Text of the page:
Case study: Suspicious signature complicates will probate

Date: May 16, 2016

The Supreme Court finding in probate dispute over the estate of Ákos Balazs Melegh [NSWSC 584] can be used as a case study illustrating the importance of a having a clear will probate. 

The settlement of the deceased's estate was complicated by opportunistic people who claimed to have been named in a will. Following a legal action by those who truly cared for the deceased, the defendants dropped their 'suspicious' claim – but only after a costly handwriting expert provided his expertise. It all could have been prevented had a will been drafted up and signed by reliable legal experts.

How did a tragic death become a sneaky claim? 

The situation began when the deceased died suddenly in a motorcycle accident in September 2013. The deceased was not married and had no children and his closest surviving relatives were still residents of his native Hungary.

The deceased was entitled to a death benefit under the Host PLUS Superannuation Fund. The death benefit payable upon his death from that superannuation fund was around $230,000.
The defendants sought commission of the deceased's estate under the Probate and Administration Act 1898. A printed, signed form dated 25 May 2013 purported to be the deceased's final will. The will gave 75 per cent of the deceased's estate to one Csilla Melegh.

The defendants initially supported the will but then propounded a later instrument as the last Will of the deceased, one bearing the date 13 July 2013, and which also purported to be signed by the deceased as his final Will. This second will purported to appoint the defendants as executors and purportedly gave the deceased's estate to to a third defendant. This woman and other defendants presented in court no evidence that which could uphold the claim that the third defendant was, as claimed, the deceased's de facto partner.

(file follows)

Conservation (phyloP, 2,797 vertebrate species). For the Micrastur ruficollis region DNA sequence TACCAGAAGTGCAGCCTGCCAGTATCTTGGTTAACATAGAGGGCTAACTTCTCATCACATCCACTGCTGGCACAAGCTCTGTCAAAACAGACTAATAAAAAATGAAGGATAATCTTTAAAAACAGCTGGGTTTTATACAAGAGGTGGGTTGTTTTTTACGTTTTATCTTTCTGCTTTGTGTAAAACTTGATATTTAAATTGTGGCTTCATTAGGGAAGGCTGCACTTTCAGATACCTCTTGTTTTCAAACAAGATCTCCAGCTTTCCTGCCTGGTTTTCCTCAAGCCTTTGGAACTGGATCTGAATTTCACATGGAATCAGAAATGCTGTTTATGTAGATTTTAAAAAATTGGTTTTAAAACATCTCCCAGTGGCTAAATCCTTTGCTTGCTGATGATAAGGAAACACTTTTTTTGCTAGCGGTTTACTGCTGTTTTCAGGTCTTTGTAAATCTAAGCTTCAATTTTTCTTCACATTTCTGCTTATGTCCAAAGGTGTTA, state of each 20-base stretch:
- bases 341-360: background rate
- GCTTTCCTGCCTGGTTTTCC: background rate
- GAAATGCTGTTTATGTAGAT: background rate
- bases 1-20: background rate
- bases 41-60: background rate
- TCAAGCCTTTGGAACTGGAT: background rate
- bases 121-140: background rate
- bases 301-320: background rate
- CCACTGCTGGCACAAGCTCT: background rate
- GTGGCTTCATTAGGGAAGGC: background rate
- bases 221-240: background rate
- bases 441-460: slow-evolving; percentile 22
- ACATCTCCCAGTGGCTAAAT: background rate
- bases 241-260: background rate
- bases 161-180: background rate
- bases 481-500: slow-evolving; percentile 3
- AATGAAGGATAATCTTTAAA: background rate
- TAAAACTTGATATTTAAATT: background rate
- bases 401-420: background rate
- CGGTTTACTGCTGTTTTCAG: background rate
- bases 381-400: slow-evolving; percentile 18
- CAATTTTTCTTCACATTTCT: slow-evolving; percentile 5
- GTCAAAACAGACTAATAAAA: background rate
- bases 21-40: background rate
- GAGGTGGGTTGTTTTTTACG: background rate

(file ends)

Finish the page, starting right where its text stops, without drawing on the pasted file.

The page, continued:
An expert steps in to uphold justice

Handwriting expert evidence presented to the court showed the signature on two wills held up by the defendants was unlikely to be that of the deceased. Furthermore, the wills had an unreliable signature applied to a printed form of unknown origin. Witnesses who attested to the reliability of the will were then judged as having little connection to the deceased.
Most glaringly of all, the Supreme Court judgment found that the defendants "were unknown to the deceased at any time before his death."

Things we can learn from this case.

The deceased was of Hungarian origin, and communication difficulties affected the deceased leaving an indisputable will. Furthermore, the extent of who the deceased considered family and loved ones was left unclear because his will was poor. The defendants finally abandoned their application for probate of the deceased's estate, but the case was costly and upsetting for those who truly cared for the deceased.Gerard Malouf and Partners want your will to be clear an unassailable. Ask them for help today. 

Call us now on 1800 004 878 to book a free appointment with one of my compensation experts, or email your enquiry.